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California Rainy Day Budget Stabilization Fund Act (2014)

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Rainy Day Fund
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Type:Constitutional amendment
Constitution:California Constitution
Referred by:California State Legislature
Topic:State budgets
Status:On the ballot
A Rainy Day/Budget Stabilization Act (Assembly Constitutional Amendment 4) ballot proposition is on the November 4, 2014 statewide ballot in California as a legislatively-referred constitutional amendment.

On April 16, 2014, Gov. Jerry Brown (D) called on a special session of the California Legislature to replace the ballot measure with a different one that also creates a rainy day fund. Brown's latest proposal would allow more flexibility in utilizing the rainy day fund, while also setting aside more capital-gains revenue in years where such revenue spikes. His plan would allow lawmakers to direct as much as ten percent of general-fund revenue into the rainy-day fund and establish a multi-year financial forecast to protect schools from cuts during recessions. Brown needs a two-thirds vote in the legislature to place his plan on the ballot in lieu of the one currently set for the ballot.[1]

The Rainy Day Amendment was originally certified for the June 5, 2012 ballot. However, the enactment of Senate Bill 202 on October 7, 2011, moved it to the 2014 ballot.[2]

Text of measure

Ballot title:

State Budget. Changes California Budget Process. Limits State Spending, Increases 'Rainy Day' Budget Stabilization Fund.

Official summary:

Increases amount of potential savings in the state 'rainy day' fund from 5% to 10% of the General Fund. Requires 3% of the general revenues to be deposited each year into the state 'rainy day' fund, except when revenues drop below last year's budget, adjusted for population and inflation. Requires unexpected revenues above historic trends to be deposited into the state 'rainy day' fund, limiting spending. In many years, there will be increased amounts of money in the state 'rainy day' fund. Limits spending of the state 'rainy day' fund to when state revenues drop below last year's budget, adjusted for population and inflation, and other limited purposes, including for a declared emergency. Once the state 'rainy day' fund becomes full, additional revenues can only be used for one-time expenses like infrastructure, debt repayment, or retained in the state 'rainy day' fund."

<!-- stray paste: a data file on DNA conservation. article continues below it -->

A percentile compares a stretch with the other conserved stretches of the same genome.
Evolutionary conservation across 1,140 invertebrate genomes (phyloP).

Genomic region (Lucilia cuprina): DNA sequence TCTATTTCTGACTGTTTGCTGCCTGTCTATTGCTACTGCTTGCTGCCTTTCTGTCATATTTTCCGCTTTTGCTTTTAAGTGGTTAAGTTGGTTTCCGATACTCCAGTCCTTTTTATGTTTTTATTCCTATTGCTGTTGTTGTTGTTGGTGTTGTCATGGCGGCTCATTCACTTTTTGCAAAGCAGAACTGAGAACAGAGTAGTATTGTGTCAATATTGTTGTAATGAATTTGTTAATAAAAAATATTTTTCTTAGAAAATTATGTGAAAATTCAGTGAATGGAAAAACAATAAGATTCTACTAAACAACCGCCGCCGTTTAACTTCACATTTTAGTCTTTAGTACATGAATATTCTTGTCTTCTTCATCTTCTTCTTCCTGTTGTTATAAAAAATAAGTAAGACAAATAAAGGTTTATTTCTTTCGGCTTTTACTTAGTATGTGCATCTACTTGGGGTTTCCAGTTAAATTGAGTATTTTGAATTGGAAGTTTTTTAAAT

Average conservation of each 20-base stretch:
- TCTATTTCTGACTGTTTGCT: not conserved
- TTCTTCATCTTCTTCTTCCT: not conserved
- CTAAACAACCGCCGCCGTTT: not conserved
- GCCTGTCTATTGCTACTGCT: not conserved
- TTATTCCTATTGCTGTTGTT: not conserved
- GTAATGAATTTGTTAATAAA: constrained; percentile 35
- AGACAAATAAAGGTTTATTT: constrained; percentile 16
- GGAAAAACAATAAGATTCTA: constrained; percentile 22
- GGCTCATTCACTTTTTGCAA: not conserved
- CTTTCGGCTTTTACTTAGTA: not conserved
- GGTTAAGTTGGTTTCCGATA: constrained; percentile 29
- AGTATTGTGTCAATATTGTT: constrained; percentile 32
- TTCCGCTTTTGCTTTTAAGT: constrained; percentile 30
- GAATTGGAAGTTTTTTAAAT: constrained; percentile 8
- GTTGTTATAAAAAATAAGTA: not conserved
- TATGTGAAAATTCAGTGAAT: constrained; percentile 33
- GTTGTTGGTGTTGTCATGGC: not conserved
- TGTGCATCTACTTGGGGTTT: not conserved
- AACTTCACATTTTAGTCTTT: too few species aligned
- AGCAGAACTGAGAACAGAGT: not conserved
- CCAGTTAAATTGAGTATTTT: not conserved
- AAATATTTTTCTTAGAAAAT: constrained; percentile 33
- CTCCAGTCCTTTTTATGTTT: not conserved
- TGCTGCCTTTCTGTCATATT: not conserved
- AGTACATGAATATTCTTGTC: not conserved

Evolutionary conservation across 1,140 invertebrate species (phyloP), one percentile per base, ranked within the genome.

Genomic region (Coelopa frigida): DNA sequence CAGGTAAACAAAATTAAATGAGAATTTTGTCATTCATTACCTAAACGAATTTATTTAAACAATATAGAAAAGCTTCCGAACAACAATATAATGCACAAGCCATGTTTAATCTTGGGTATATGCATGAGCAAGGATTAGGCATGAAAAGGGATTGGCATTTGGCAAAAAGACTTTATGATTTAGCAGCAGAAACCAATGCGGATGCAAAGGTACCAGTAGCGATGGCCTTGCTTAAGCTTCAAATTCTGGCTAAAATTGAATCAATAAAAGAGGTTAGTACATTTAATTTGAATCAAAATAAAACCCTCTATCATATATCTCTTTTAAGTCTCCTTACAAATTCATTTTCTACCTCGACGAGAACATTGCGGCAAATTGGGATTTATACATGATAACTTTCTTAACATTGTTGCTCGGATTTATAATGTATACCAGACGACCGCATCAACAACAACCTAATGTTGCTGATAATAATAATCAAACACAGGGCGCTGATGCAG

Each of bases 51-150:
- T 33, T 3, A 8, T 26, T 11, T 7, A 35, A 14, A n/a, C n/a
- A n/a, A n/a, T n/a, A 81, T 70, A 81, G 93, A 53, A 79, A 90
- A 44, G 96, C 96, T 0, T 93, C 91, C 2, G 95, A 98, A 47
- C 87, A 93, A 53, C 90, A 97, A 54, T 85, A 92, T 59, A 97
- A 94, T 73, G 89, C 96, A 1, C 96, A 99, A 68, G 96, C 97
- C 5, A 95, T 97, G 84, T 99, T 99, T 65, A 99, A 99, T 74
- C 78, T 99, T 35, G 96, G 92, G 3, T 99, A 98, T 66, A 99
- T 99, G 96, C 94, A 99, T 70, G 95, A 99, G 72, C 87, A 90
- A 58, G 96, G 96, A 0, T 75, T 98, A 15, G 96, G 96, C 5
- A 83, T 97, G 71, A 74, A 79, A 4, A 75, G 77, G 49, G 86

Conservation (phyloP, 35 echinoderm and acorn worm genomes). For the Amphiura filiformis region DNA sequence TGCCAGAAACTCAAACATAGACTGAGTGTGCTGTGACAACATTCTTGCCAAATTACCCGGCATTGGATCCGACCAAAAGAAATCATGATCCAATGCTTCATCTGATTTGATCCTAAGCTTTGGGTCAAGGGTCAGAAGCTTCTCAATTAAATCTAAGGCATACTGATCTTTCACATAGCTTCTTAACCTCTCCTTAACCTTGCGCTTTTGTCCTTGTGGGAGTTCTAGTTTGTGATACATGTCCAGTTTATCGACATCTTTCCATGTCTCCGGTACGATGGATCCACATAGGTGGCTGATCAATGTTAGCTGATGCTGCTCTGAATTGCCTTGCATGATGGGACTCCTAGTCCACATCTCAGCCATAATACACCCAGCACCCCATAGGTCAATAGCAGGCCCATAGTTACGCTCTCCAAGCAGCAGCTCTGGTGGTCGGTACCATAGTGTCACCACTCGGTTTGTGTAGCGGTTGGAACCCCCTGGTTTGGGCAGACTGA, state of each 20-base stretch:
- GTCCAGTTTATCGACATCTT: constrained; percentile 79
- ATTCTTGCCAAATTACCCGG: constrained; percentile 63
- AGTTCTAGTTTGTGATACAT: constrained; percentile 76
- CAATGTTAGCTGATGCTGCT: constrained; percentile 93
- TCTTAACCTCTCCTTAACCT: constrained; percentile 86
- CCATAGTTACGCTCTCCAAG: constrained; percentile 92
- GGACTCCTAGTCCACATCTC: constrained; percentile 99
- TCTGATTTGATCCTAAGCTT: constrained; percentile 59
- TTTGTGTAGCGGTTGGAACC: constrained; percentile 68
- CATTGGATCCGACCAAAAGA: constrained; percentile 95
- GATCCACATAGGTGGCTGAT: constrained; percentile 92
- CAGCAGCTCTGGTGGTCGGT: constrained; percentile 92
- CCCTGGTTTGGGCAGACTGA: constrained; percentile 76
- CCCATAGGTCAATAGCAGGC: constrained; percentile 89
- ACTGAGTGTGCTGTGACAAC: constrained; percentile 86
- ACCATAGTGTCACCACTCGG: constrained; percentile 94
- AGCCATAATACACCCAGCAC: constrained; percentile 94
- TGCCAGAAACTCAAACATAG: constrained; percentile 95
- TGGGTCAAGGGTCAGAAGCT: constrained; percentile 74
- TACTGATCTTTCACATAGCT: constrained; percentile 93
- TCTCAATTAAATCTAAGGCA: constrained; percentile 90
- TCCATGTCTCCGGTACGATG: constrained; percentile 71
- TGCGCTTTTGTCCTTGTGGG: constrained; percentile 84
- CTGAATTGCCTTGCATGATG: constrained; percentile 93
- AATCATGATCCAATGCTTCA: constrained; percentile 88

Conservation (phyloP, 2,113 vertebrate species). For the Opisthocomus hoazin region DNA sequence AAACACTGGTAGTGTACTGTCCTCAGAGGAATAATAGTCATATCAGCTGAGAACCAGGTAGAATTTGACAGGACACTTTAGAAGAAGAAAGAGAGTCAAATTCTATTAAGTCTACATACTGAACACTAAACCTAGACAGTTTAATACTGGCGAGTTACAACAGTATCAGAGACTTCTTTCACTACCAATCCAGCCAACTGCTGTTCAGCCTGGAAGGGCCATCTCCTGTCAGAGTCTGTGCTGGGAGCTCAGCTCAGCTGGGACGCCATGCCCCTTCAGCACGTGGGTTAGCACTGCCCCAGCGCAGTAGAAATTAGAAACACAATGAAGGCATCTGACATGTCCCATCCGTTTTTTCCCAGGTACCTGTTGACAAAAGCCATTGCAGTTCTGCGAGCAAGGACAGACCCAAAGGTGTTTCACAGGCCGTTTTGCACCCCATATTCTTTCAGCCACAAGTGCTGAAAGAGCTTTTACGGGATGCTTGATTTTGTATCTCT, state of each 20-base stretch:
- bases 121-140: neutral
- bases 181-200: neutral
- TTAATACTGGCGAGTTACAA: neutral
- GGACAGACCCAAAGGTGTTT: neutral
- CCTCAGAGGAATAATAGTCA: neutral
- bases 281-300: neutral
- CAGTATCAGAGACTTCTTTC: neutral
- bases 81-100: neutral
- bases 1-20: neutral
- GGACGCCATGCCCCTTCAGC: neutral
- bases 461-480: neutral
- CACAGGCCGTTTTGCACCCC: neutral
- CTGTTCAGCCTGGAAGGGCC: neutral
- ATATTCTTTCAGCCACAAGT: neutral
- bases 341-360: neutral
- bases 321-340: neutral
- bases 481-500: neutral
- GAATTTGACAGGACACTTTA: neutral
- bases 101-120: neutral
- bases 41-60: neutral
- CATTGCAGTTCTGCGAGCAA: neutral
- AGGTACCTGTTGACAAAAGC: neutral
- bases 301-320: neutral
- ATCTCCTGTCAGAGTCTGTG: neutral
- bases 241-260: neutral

Path to the ballot

See also: Amending the California Constitution

The Rainy Day/Budget Stabilization Act was introduced in the Budget Committee of the California State Assembly as AB 1619.

The timeline for the enactment of AB 1619 was as follows:

See also

External links

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